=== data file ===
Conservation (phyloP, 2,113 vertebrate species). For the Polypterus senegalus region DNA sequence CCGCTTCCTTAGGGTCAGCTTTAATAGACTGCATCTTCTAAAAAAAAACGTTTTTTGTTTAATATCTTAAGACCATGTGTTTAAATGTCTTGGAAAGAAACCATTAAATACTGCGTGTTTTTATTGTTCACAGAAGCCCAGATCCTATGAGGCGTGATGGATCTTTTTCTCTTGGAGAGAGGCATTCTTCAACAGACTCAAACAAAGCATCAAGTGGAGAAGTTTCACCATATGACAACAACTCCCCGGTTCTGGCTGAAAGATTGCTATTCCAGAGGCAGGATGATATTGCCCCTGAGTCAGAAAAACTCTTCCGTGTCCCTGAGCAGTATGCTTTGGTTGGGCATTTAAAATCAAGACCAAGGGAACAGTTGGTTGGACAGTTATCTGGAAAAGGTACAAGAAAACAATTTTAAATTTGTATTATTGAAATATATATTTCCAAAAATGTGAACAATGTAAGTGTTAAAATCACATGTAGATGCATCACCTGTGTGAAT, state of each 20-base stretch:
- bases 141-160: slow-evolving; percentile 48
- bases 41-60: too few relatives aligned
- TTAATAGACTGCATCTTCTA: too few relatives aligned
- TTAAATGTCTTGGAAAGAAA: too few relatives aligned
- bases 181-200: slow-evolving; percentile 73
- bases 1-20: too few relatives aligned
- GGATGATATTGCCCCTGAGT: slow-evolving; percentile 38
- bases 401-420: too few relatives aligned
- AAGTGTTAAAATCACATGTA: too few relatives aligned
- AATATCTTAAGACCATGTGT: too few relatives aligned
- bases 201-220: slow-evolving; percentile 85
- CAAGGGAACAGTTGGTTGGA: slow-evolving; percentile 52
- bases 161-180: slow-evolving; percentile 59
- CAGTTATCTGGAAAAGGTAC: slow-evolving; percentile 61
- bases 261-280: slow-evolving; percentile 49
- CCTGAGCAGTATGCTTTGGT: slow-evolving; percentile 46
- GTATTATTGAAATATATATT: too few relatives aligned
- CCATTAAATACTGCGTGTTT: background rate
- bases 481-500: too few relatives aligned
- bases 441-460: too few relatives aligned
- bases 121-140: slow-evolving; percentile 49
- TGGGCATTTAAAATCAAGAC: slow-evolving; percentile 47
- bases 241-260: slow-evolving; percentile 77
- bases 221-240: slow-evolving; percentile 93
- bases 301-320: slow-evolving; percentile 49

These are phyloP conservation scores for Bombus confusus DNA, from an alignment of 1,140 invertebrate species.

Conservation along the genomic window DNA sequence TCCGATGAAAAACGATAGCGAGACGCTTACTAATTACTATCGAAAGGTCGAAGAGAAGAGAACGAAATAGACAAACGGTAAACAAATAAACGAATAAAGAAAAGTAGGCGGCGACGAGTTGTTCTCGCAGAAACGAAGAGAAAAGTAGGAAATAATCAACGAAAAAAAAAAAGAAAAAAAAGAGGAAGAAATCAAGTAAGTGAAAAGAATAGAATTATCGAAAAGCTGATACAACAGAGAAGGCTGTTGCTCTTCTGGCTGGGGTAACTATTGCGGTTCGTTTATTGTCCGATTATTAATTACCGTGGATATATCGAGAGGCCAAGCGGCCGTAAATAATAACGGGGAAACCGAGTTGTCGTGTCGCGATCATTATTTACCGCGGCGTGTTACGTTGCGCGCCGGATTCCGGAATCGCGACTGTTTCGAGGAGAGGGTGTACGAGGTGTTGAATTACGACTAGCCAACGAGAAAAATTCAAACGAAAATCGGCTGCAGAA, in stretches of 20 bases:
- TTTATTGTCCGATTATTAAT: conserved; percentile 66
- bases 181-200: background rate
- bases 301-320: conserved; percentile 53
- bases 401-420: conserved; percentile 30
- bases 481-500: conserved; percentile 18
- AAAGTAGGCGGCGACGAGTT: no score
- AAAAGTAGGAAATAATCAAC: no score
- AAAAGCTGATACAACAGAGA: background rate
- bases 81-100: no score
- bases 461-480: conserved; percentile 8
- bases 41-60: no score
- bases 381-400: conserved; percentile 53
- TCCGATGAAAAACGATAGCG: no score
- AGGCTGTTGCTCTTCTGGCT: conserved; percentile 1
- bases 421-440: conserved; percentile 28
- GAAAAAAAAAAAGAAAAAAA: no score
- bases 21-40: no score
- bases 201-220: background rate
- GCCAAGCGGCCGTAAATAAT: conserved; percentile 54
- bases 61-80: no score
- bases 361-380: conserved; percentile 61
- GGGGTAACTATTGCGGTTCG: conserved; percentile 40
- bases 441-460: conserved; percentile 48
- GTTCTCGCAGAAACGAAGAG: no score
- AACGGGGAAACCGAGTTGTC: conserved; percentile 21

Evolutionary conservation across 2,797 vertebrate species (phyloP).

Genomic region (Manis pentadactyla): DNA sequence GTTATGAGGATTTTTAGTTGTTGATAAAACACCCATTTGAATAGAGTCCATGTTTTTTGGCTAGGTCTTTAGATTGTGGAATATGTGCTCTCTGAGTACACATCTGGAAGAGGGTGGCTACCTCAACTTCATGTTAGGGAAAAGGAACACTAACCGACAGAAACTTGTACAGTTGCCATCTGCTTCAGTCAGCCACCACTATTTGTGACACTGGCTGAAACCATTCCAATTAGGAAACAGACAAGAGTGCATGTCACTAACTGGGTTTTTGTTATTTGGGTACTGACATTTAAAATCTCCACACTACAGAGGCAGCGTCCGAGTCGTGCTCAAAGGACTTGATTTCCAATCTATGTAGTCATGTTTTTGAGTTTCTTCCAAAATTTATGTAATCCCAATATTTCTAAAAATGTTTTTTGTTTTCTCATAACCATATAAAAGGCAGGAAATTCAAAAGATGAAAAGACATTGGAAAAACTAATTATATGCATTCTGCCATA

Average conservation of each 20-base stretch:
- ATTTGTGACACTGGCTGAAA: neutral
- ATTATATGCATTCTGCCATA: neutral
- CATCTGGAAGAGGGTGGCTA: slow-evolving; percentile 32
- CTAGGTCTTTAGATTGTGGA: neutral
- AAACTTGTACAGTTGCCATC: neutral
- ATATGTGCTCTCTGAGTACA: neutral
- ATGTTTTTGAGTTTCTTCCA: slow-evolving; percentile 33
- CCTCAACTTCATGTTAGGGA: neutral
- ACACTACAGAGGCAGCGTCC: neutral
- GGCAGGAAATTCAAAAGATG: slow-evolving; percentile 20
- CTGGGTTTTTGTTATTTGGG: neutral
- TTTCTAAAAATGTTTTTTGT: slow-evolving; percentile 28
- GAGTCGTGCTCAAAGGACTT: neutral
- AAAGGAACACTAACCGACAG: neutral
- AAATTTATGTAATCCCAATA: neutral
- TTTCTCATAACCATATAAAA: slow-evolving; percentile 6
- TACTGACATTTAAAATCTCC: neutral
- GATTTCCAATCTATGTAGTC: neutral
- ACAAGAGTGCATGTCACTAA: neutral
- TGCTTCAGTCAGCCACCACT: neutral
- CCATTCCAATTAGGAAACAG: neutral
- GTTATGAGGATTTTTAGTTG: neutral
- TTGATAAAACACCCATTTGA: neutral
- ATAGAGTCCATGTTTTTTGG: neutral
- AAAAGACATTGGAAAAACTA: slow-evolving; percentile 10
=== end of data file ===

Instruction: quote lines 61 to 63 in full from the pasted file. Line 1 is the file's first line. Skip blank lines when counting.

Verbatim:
- AAACTTGTACAGTTGCCATC: neutral
- ATATGTGCTCTCTGAGTACA: neutral
- ATGTTTTTGAGTTTCTTCCA: slow-evolving; percentile 33